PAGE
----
Toilets - Residential Tanks and Commerical

How come Residental toilets have tanks, while commerical toilets (the kind used in most businesses) don’t?

I was thinking about that myself I while ago when I also noticed that public toilets rarely (umm) get backed up. This is what I figured. Public toilets also shoot out water much faster so I assume that they have a central tank for all the toilets in the room, floor, building whatever that gets presurized and when you flush it the valve has some sort of timer. It would seem that this would save water (pressurized so it needs less to rinse bowl) and save time (don’t have to wait for tank to refill before you can flush again, and as I mentioned rarely get backed up)

Formerly known as Nec3f on the AOL SDMB

I’ve seen institutional/commercial toilets that do have tanks but STILL flush with more force. Perhaps there is vacuum, like in airplanes?

Tankless commerical toilets rely on the water pressure from the main to flush. The only reason I can think of that commerical tank toilets flush with more force is that (a)they have larger tanks, or (b)they’ve been modified to store the water at a higher pressure.

The reason you don’t see commercial toilets at home are various. Tankless toilets are much more expensive, and virtually impossible for the home handyman to repair. They also have that “commerical” look, which doesn’t blend well with your typical suburban decor. Finally, they lack the all-important storage space you get with a tank toilet.

But never fear, home decor taste in changing. One of the latest trends in bathrooms is installing commercial toilets AND urinals. Now your home bathroom can look like the bathroom at work! Yeah!

For what its worth, I think one reason you don’t see the tanks in commercial places is the amount of use. It takes a few minutes to refill a tank and during this time the toilet is not flushable. Using the direct water pressure allows it to be reused immediately.

I have seen a lot of tanked toilets in commercial places, but mostly in smaller places like gas stations and a few fast food resteraunts.

Interesting side note: When Congress passed the Water Conservation Act (???) back around '90 something (93??), all toilets being put into new homes had to conform to certain gallonage (is this a word?!) requirements. The new standard was 1.3 gallons to flush with. Of course, they work like crap (nice pun, eh?). Not enough water to send it all down, plus they get backed up a lot easier. After working for 3-1/2 years as a warranty coordinator for a national homebuilder, you cannot imagine how many times I had to tell people that Federal Law requires us to use the low-flow toilets and that we’re not paying for the plumber to come out an unclog their commode. There are toilets that have an air assist to them, but the price goes up accordingly. Most people aren’t willing to pay the extra cost. Another example of our government at work.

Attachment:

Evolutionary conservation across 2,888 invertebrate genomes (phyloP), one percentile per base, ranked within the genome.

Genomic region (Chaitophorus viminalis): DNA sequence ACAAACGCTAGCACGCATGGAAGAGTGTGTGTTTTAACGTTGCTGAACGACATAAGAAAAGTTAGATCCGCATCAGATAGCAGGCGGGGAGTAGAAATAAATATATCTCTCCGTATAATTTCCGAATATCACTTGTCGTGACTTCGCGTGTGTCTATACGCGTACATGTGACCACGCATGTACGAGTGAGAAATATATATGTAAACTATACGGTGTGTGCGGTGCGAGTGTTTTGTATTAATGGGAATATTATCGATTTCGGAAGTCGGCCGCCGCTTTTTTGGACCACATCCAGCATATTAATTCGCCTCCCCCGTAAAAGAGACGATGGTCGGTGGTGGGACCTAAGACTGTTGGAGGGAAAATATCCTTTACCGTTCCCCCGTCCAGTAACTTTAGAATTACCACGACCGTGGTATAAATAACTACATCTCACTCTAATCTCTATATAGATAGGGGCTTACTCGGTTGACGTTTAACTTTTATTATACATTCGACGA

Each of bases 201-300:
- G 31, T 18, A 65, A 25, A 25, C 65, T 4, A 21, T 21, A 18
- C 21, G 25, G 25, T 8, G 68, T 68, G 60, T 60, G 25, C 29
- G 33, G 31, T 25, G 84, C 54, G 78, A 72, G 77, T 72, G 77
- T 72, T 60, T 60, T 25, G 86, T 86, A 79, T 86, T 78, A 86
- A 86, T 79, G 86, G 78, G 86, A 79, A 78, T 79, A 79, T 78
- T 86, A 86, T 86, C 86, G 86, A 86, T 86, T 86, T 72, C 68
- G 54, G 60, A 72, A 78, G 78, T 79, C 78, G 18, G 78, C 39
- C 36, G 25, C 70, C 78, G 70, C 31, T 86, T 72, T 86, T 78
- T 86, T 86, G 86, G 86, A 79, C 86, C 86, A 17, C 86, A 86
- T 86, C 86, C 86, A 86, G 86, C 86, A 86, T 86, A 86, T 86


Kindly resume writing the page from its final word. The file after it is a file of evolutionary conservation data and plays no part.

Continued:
…it has never been my way to bother much about things which you can’t cure.

  • A Connecticut Yankee in King Arthur’s Court-Mark Twain

Same goes for low-flow shower heads. Here we are in Chicago, right next to one of the largest bodies of fresh water in the world, Lake Michigan, and all that are available now are shower heads which emit a stream of water with all the force and appeal of someone urinating on your head.

Thank God I always stole the shower heads from every place I ever owned and replaced them with the new ones. I have a shower head that will peel the bark off a tree and drown a small dog in about 15 seconds. (Not that I’m suggesting I would).

Nickrz: I only managed to save the last two. How about Canadian shower heads?

Speaking of urinating on one’s head, how goes Lake Michigan? I haven’t been back there since the early 60’s, but I hear they’ve really cleaned it up.
That river in Ohio freakin’ caught *fire[/]!
Do I have the wrong lake? :slight_smile:

Work like you don’t need the money…
Love like you’ve never been hurt…
Dance like nobody’s watching! …Unknown

fire. Jeez!

Work like you don’t need the money…
Love like you’ve never been hurt…
Dance like nobody’s watching! …Unknown

Commercial toilets (& urinals) require A 1 1/4" pipe to provide enough volume & pressure to flush properly.The average home has a 1" or 3/4" main water supply. Hence, a “water closet” is needed to supply enough volume & pressure to do the job. Public toilets may not have enough time for a water closet to refill in time for the next flush. Making it nasty for the next user! PA State Plumbing Inspector, Emaritus…Carl


MG, the river that caught fire was the Cuyahoga River near Cleveland.

Has anyone seen my keys?


Both the Cuyahoga River and Lake Erie are much cleaner than they were in the sixties. The excellent response of Lake Erie to anti-pollution measures may be due in part to the fact that it is by far the shallowest of the Great Lakes. The river and the lake are now significant assets in the revitalization of Cleveland. Despite all the old jokes, Cleveland is now a pretty good city, unlike Cincinnati.

Nick, now THAT’S a showerhead!!

…it has never been my way to bother much about things which you can’t cure.

  • A Connecticut Yankee in King Arthur’s Court-Mark Twain

Joe Bob, unfortunately, I work a mere 20 blocks from the mouth of the Cuyahoga in the Flats of downtown Cleveland, and the river still reeks to high heaven. It’s a fishy smell, rather than a polluted smell, but in the summer it can be terrible.

Edgewater Park Beach, OTOH, which is near West Blvd. and the Shoreway, is one of the EPA’s Top 20 most polluted beaches. While the lake as a whole is indeed much cleaner, and healthier for marine life, the Cleveland shoreline leaves a great deal to be desired in terms of cleanup.